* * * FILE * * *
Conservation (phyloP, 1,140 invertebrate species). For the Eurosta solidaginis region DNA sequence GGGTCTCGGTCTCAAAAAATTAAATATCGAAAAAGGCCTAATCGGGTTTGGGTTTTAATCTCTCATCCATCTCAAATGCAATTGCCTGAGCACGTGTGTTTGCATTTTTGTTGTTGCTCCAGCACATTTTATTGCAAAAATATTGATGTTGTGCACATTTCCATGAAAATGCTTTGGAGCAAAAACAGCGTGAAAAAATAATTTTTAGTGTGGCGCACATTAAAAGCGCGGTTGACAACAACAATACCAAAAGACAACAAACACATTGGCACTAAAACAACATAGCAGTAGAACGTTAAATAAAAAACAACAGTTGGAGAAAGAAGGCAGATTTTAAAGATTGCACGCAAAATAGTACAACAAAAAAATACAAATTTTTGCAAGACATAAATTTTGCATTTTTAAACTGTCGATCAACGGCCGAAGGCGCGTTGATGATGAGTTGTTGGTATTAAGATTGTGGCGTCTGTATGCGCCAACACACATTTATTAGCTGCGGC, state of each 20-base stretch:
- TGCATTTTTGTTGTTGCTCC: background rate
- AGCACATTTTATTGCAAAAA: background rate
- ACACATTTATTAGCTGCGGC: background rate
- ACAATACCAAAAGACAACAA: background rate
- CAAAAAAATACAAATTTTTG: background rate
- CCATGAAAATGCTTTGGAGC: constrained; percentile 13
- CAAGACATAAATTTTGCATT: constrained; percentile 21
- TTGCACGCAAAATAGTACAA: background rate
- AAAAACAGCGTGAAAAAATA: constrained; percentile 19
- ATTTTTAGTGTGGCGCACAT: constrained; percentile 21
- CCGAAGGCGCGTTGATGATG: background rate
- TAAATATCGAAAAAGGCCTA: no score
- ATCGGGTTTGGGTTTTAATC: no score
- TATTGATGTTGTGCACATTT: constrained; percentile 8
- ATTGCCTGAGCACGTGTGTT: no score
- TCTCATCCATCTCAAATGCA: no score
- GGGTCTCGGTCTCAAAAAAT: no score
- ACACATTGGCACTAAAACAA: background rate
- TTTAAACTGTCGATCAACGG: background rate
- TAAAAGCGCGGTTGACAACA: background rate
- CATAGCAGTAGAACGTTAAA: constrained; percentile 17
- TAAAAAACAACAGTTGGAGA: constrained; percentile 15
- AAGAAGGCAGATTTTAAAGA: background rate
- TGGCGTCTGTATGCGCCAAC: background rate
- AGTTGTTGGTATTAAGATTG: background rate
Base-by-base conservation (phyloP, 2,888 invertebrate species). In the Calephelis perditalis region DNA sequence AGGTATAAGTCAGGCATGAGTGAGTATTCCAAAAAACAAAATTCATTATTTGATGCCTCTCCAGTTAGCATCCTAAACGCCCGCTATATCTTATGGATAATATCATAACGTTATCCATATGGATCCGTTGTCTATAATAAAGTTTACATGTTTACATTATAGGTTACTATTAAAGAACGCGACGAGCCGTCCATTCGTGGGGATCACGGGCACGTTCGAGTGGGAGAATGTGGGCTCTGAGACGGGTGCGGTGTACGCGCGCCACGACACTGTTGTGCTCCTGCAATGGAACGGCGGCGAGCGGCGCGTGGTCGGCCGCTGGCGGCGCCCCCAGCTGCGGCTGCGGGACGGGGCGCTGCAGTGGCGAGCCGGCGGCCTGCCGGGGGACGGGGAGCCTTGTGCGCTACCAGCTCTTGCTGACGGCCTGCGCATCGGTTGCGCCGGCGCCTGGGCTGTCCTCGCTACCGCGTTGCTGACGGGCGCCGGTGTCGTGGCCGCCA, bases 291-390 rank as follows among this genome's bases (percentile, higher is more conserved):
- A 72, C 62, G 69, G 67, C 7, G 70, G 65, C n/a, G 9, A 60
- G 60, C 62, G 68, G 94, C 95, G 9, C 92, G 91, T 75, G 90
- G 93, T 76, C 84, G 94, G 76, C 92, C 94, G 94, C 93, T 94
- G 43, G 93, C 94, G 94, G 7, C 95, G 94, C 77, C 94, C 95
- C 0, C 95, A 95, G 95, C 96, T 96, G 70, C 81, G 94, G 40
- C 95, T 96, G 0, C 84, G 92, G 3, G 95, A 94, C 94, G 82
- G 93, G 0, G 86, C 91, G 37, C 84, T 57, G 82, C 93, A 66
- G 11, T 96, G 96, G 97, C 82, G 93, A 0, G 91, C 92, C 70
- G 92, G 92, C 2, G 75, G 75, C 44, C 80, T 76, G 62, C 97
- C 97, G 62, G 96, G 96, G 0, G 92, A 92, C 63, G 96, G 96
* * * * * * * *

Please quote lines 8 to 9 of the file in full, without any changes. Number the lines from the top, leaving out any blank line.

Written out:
- CAAGACATAAATTTTGCATT: constrained; percentile 21
- TTGCACGCAAAATAGTACAA: background rate